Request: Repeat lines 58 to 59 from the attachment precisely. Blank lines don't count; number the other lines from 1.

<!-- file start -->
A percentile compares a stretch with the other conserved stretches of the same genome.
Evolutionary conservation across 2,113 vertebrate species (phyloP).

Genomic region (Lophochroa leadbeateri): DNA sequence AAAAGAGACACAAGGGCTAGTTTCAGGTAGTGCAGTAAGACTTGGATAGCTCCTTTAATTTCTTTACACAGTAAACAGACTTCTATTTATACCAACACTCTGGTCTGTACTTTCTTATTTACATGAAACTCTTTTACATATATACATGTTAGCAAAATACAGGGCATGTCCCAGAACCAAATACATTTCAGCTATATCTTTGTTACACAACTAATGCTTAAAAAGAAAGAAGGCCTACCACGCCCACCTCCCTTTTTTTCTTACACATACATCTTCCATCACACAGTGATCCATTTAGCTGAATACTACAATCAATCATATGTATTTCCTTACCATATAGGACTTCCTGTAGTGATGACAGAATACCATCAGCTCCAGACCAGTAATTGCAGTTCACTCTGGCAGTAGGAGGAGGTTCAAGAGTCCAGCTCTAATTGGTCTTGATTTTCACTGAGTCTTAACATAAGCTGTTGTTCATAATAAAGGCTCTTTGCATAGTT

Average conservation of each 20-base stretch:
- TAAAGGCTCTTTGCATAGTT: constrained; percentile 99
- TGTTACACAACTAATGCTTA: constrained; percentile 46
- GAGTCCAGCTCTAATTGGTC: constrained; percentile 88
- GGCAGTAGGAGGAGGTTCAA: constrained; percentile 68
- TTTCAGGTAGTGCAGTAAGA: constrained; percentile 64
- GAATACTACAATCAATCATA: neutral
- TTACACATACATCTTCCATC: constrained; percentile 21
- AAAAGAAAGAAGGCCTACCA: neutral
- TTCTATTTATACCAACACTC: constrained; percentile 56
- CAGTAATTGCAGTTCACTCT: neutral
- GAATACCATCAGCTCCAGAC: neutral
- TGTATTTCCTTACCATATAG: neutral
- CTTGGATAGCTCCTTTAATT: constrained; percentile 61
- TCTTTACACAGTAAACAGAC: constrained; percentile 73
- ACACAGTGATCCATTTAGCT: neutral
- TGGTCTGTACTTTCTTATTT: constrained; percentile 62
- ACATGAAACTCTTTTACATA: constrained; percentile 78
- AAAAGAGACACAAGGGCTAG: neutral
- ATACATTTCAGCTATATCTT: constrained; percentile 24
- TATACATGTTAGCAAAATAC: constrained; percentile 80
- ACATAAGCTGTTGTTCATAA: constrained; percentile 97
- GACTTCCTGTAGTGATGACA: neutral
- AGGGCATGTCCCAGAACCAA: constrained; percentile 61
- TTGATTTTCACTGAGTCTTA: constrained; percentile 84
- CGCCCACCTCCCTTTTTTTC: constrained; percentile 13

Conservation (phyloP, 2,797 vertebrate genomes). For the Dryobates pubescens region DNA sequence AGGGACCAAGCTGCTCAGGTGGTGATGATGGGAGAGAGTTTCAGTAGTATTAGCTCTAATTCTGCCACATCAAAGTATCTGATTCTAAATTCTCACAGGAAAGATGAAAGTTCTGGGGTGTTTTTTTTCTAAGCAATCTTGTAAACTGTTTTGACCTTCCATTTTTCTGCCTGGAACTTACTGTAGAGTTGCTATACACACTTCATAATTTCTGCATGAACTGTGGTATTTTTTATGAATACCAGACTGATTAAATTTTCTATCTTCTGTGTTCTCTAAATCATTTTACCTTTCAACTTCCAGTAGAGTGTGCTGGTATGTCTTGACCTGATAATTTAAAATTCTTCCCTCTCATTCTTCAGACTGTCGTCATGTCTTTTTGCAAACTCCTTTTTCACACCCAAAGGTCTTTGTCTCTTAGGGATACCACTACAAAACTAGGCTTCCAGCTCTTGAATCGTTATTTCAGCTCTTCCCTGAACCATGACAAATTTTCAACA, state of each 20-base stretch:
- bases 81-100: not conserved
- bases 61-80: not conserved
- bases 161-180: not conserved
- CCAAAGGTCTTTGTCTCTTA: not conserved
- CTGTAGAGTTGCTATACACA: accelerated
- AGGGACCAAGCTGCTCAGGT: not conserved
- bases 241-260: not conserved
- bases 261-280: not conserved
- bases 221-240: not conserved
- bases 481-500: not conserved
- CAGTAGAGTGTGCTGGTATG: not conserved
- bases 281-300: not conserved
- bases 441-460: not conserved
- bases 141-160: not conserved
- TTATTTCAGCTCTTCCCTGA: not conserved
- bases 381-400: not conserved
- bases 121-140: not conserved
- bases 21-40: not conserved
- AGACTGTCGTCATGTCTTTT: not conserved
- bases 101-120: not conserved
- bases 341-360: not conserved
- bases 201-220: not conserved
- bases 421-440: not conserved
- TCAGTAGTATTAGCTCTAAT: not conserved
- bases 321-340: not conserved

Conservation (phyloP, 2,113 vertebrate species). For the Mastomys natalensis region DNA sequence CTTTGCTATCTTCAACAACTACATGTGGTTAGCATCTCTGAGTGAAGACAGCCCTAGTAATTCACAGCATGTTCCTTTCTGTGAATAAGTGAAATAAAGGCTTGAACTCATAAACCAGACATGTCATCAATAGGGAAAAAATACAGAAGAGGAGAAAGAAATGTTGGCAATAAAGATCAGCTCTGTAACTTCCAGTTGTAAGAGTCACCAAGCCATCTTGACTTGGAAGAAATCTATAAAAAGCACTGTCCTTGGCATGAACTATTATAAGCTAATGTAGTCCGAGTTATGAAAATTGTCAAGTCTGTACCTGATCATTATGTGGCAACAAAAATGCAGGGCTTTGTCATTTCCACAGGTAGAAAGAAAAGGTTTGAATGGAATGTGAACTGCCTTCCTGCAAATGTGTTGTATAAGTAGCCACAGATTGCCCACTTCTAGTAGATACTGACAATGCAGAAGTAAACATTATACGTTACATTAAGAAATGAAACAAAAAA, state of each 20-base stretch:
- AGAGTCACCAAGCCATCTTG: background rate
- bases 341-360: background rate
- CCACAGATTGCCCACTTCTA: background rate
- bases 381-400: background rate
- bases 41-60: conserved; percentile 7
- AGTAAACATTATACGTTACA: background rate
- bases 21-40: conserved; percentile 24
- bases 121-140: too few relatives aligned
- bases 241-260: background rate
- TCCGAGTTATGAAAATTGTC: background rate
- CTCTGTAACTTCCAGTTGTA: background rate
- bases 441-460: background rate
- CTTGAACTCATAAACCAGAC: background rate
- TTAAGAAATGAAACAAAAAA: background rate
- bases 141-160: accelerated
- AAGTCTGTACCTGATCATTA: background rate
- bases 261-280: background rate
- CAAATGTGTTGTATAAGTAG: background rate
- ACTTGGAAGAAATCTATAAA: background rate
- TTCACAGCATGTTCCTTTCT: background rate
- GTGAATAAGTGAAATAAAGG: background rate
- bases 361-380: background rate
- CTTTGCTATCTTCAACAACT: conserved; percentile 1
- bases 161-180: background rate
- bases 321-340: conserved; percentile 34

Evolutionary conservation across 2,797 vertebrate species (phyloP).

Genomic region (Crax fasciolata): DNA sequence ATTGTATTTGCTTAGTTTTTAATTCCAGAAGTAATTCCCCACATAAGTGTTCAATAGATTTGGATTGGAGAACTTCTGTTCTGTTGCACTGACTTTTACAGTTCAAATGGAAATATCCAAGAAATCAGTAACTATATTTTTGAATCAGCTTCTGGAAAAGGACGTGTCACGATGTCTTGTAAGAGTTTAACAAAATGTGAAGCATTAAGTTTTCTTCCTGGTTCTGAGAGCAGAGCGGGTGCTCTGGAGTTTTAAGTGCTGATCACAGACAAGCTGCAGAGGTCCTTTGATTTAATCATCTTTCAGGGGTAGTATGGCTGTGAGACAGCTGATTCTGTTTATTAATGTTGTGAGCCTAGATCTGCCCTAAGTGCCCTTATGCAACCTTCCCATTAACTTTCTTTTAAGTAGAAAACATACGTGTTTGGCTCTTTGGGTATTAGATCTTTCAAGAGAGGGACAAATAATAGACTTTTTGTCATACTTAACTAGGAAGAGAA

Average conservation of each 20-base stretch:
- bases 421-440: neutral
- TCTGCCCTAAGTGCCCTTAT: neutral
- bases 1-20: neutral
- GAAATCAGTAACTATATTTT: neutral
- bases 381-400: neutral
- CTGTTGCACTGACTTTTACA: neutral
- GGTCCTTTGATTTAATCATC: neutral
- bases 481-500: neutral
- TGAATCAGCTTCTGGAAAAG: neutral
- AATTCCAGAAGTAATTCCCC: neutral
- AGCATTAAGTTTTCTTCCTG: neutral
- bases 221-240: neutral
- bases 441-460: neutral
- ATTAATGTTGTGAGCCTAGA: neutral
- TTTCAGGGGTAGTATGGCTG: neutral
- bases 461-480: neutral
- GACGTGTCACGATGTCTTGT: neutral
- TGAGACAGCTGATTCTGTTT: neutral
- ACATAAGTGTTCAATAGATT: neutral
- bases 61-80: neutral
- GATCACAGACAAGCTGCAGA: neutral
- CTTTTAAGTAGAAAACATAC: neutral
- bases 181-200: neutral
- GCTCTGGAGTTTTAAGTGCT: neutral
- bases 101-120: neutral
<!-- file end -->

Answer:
- bases 341-360: background rate
- CCACAGATTGCCCACTTCTA: background rate